Judicial Review Is Available for PTO Director’s Fintiv Rulemaking Procedure

| Justin J. Gillett


Before Lourie, Taranto, and Stoll. Appeal from the United States District Court for the Northern District of California.

Summary: Judicial review is available to determine whether the PTO Director’s instructions regarding Fintiv IPR dismissals required notice-and-comment rulemaking.

Apple and other companies sued the Director of the Patent and Trademark Office in district court to challenge the Director’s so-called “Fintiv instructions.” The Fintiv instructions appear in two Board decisions that the Director designated as precedential. Those decisions address the role of co-pending district-court infringement litigation involving the same patent on the decision whether to institute an IPR.

Plaintiffs challenged the Fintiv instructions under the Administrative Procedure Act. That challenge was based on three alleged grounds: (1) that the Director acted contrary to the IPR provisions of the patent statute; (2) that the Fintiv instructions are arbitrary and capricious; and (3) that the Fintiv instructions were issued without compliance with the notice-and-comment rulemaking requirements of 5 U.S.C. § 553. The district court granted a motion by the government to dismiss the challenge on all three grounds. It held that the Director’s challenged actions were not reviewable. Plaintiffs appealed.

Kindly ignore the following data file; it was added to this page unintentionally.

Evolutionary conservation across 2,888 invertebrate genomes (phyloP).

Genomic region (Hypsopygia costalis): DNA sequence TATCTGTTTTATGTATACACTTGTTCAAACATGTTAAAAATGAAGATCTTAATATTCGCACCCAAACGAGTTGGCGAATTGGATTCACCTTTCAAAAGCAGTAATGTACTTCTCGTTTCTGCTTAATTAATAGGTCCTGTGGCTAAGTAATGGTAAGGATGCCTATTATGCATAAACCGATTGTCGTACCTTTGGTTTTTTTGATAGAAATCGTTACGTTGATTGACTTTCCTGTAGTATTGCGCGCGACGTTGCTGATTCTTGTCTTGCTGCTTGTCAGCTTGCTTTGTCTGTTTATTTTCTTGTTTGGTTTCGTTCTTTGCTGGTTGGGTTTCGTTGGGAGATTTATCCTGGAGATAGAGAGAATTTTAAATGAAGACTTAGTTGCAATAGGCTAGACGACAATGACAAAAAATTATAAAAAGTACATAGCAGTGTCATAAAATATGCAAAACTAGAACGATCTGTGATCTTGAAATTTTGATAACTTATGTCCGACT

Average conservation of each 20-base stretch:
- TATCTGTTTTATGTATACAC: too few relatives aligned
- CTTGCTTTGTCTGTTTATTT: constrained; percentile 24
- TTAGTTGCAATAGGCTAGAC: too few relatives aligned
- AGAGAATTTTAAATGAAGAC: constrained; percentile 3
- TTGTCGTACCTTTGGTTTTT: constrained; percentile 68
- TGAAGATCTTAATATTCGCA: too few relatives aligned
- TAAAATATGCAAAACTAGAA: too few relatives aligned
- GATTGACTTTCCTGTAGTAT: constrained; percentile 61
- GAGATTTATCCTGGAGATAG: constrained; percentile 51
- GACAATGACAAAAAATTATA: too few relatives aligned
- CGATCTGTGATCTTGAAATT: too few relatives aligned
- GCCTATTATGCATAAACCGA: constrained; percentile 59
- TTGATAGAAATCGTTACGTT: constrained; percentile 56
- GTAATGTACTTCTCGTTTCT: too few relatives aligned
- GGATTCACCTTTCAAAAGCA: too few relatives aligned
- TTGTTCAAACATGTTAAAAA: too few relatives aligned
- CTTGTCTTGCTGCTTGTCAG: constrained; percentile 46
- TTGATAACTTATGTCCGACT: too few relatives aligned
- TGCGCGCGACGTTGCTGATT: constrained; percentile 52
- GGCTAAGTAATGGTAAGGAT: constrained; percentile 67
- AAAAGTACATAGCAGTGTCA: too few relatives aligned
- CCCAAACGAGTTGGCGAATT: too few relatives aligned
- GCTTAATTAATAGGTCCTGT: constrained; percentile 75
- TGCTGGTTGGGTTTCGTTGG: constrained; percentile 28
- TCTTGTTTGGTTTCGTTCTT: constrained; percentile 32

The Federal Circuit affirmed dismissal on the first two grounds of plaintiffs’ challenge. According to the Court, those first two grounds regard the content of the Director’s institution instructions. The Federal Circuit noted that the IPR statute precludes institution decisions from judicial review, and held that such preclusion encompasses review of the Director’s institution instructions.

The Federal Circuit reversed dismissal on the third ground of plaintiffs’ challenge, which is that the Director issued the Fintiv instructions without notice and comment. The Court again noted that the IPR statute precludes institution decisions from judicial review. But it held that such preclusion does not cover the Director’s choice of whether to use notice-and-comment rulemaking to announce instructions for the institution decision. The Federal Circuit also found that Apple had standing, noting that Apple has, on a regular basis for many years, been sued for infringement and then petitioned for an IPR of patent clams at issue in that suit. The Court therefore remanded for consideration of whether the Fintiv instructions were improperly issued without notice and comment.

Editor: Paul Stewart